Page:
K. Mantesi, Investigation of hydrometeorological forecasting scenarios over Peloponnese, Diploma thesis, 167 pages, Department of Water Resources and Environmental Engineering – National Technical University of Athens, July 2015.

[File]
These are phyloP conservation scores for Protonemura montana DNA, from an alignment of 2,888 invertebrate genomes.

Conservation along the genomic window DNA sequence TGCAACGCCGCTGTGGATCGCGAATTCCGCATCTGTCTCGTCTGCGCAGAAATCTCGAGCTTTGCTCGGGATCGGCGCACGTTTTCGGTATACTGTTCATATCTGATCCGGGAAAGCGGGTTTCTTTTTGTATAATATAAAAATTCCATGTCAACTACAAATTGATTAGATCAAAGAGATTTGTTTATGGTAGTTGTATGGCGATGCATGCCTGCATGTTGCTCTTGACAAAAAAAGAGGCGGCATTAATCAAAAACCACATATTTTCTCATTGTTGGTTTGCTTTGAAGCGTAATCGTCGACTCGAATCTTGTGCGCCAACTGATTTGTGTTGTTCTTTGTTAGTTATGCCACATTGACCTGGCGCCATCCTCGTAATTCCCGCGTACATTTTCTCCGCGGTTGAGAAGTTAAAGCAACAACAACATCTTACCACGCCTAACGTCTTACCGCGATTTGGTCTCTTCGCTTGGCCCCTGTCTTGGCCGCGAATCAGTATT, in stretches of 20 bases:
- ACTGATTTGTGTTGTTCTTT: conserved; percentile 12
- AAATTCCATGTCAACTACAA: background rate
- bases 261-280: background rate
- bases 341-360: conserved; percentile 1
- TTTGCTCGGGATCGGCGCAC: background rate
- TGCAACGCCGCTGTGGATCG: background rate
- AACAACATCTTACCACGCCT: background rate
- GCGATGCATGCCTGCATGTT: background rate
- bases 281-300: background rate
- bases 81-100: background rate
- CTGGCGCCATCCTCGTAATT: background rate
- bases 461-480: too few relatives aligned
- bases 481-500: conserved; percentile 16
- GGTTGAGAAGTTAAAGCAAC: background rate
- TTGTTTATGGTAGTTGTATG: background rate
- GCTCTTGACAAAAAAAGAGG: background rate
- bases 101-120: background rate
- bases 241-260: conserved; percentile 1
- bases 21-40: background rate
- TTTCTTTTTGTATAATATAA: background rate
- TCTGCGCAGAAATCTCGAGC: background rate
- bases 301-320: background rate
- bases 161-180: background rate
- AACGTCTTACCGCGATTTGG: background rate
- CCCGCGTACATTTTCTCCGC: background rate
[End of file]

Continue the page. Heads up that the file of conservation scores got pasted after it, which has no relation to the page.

The combined use of weather forecasting and hydrological models in flood risk estimations is an established technique, with many successful applications worldwide. However, most known flood forecasting systems have been established in large rivers with perpetual flow. In Greece there are mostly small basins with variable river flow, which are often affected by flash floods. In this paper we investigate the use of hydrometeorological forecasting in these basins by emphasizing in two issues: (a) which modelling approach can credibly represent the complex dynamics of basins with highly variable runoff; and (b) which transformation of point-precipitation forecasts provides the most reliable estimations of spatially aggregated data, to be used as inputs to semi-distributed hydrological models. The basins we investigate are Nedontas and Lousios basins, in the region of Peloponnese and the two simulated episodes of rainfall take place in 17/1/13 and 13/11/13. This employs conjunctive modelling of surface and groundwater flows and their interactions (percolation, infiltration, underground losses), which are key processes in river basins with significant variability of runoff. The model was calibrated against hourly flow data by the hydrometric stations of the basins for a 3-year period (2011-2014). The forecast scenarios of the two studied episodes of rainfall are produced with 6-hour time step and provided by the National Observatory of Athens with the numerical weather prediction model WRF. The forecast scenarios are spatial aggregated with two methods: a) through the optimization of the participation of the four nearest grid points to the stations of the basins and b) through the use of the average of all the grid points within the area of the two basins (surface approach). The above aggregated data are used as inputs in the hydrological model, in order to produce the runoff time series in the output of the basins. These time series of the runoff are compared with the observed values and this comparison is used to indicate the best method of runoff forecast.